But then the book couldn’t even seem to stick to its own criteria—or at least, not doing so while explaining why the historical figures presented to us in the book counted as queer history. Emily Dickinson is portrayed not as a lesbian or bisexual woman, but as “certainly a woman who loved other women.” And it’s like what does that gain us? It just muddies how we claim history, and leaves us in this place where we make weird historical claims that are rooted in supporting structures as they are today. And yknow I get it, not every person writing about queer history is invested in trying to combat those structures, and given that this book is an attempt to incorporate queer history into the larger American Story, especially by showing that Queer People have American Values Too (I’m barfing,) maybe I should be less cranky about it. But here’s the thing: if we’re going to tell youth that there were not gay people in the past—and I think we have to do that if we’re going to discuss how colonization, enslavement, and genocide, in addition to capitalism, created the structures that allow us (or force us, depending on your position in this world!) to be queer, which is an ethical stance we have to take and engage with—we have to then give them other tools to discuss this history.

I have ideas for doing this, and I’m starting to try to write them out (if you know any publishers who would want to publish MY version of queer history for young people, now is a great time to get me a book deal!) but at its core I think we need to give youth the power to look at the past and see how it’s different, and also how we got to where we are—and where we go. History is not inevitability, and there is no through line that runs from where ever you want to start to where we are in the present that was not always mutable, changeable; we can use the past to dream up a new future and start to live in it! I think that’s a much more valuable venture than shoring up the incorporation of queer history into the settler state’s narrative, and it’s one I’m always trying to pursue.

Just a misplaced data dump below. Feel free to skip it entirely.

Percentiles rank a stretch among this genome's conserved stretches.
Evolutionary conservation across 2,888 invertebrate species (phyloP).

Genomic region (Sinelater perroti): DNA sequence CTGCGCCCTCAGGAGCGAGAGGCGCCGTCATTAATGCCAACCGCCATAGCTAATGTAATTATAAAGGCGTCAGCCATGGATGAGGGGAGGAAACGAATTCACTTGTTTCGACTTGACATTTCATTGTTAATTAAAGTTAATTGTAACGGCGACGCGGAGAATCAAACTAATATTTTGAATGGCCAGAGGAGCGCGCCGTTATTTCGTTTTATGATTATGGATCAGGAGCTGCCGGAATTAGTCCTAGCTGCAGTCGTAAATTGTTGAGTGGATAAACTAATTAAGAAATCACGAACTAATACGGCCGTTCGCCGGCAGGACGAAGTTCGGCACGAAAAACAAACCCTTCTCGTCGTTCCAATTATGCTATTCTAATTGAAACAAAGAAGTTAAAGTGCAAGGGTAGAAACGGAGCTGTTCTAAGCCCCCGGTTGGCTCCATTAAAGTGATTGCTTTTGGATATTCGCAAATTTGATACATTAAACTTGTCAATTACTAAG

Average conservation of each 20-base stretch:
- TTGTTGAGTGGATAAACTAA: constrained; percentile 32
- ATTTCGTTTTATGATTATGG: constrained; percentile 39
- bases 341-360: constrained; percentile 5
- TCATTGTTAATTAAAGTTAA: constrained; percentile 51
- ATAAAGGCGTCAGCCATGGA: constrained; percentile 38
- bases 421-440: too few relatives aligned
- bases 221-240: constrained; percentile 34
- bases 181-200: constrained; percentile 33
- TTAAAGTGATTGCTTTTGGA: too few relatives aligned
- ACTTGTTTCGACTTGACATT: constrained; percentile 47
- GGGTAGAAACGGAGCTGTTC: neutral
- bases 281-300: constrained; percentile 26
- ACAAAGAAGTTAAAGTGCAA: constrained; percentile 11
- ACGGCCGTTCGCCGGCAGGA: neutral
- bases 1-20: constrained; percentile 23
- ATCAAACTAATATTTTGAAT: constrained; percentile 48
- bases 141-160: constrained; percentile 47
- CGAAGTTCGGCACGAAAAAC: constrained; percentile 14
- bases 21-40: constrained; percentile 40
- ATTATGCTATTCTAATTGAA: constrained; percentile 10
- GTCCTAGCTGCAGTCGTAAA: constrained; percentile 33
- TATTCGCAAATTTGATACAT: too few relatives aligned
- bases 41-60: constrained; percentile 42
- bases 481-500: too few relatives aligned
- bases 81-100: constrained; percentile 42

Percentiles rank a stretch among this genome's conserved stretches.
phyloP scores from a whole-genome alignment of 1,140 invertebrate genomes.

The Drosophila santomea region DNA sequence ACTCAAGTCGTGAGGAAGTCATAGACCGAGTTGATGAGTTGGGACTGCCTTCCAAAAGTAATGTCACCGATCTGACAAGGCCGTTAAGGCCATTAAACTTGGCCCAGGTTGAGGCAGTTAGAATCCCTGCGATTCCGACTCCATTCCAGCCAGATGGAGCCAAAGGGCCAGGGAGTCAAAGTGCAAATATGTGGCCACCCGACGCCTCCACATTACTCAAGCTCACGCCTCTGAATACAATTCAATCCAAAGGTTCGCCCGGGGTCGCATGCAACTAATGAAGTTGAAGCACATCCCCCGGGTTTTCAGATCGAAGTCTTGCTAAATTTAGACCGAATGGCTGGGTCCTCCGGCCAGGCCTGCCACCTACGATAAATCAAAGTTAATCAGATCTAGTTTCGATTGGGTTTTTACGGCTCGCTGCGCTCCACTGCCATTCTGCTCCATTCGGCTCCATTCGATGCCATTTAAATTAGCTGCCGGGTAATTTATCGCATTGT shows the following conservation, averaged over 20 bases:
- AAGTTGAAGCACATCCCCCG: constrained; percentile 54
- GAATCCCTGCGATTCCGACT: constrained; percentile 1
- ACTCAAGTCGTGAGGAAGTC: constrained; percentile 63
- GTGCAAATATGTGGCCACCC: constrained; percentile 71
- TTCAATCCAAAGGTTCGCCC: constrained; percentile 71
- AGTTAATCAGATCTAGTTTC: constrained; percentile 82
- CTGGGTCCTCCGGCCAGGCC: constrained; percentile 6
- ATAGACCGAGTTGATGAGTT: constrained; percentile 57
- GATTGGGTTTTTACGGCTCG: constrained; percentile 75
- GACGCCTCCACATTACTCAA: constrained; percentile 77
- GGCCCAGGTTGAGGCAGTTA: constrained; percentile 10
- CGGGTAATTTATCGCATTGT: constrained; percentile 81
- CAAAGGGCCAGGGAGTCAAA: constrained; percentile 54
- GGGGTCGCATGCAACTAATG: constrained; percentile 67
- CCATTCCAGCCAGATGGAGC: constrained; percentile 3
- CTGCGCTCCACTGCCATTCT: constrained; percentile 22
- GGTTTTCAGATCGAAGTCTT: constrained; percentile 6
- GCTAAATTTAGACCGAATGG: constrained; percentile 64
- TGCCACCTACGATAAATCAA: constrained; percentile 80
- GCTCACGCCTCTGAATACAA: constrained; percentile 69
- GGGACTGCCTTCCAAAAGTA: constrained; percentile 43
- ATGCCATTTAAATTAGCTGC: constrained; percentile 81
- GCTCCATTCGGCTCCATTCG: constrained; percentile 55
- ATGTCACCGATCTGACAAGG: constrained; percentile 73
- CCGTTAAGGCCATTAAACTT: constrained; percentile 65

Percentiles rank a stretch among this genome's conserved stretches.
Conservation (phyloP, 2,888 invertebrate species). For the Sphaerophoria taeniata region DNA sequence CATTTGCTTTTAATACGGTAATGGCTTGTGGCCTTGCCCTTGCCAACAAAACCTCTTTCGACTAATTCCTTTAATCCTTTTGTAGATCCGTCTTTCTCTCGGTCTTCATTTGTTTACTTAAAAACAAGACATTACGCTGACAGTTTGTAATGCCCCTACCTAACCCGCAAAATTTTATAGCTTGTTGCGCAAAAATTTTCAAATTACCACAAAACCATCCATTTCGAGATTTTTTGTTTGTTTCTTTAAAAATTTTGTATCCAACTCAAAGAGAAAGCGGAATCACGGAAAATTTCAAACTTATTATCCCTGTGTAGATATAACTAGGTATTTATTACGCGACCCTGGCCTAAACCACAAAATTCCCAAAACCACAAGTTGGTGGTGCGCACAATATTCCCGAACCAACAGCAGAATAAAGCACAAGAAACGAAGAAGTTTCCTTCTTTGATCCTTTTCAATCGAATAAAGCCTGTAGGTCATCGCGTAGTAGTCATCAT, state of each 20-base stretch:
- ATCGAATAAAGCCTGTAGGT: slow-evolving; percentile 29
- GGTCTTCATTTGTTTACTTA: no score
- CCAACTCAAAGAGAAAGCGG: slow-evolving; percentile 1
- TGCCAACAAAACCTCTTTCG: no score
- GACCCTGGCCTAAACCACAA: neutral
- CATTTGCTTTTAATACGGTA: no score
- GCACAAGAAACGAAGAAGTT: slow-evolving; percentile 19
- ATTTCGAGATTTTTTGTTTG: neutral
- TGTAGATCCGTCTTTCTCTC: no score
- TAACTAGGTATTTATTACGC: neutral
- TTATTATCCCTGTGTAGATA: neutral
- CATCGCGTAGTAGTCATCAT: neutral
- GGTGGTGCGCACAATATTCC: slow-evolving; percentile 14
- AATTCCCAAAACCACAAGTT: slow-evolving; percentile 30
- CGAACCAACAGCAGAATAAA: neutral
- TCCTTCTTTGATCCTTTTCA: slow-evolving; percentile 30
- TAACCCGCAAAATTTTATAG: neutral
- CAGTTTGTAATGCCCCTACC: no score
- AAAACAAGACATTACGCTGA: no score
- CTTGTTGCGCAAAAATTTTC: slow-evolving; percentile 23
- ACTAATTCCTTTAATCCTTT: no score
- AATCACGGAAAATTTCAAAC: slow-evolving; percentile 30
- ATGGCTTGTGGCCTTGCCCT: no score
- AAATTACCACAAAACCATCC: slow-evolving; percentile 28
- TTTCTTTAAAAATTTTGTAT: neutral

The Reading Situation

  • 100 books: at the time of this writing, according to goodreads, I have finished 82 books! It’s nice to be at that number (or I guess 81… depending on what site you use to check it…) by the end of August! We can get a strong start on September this week (wild, huh.)

  • Author identity challenge: I have completed 13 out 18 prompts, or 72% of the total challenge! Feels pretty good!

  • Currently reading: I got through a lot of things and then did not start new books this week (oops) but I will start a number of books this week! I did start Ideology: An Introduction by Terry Eagleton (not to be confused with the OTHER book titled Ideology which is only EDITED by Terry Eagleton, which I got from the library… I’m trying to finish the former so I can read the latter…), am inching so slowly through Burn It Down!, and through Why You Should Be a Socialist.


And that’s it for this week! Thanks for hanging with me through all my inconsistencies and the more annoying consistencies. And hey, if you know a local library willing to hire a grad school dropout looking to change careers, please let me know! You can find me on twitter, where I’m yelling about this stuff and some other things (many other things!) @fadesintointent; you can find me on instagram, not really posting much of anything, @sonofahurricane. Take care of yourselves, and each other! <3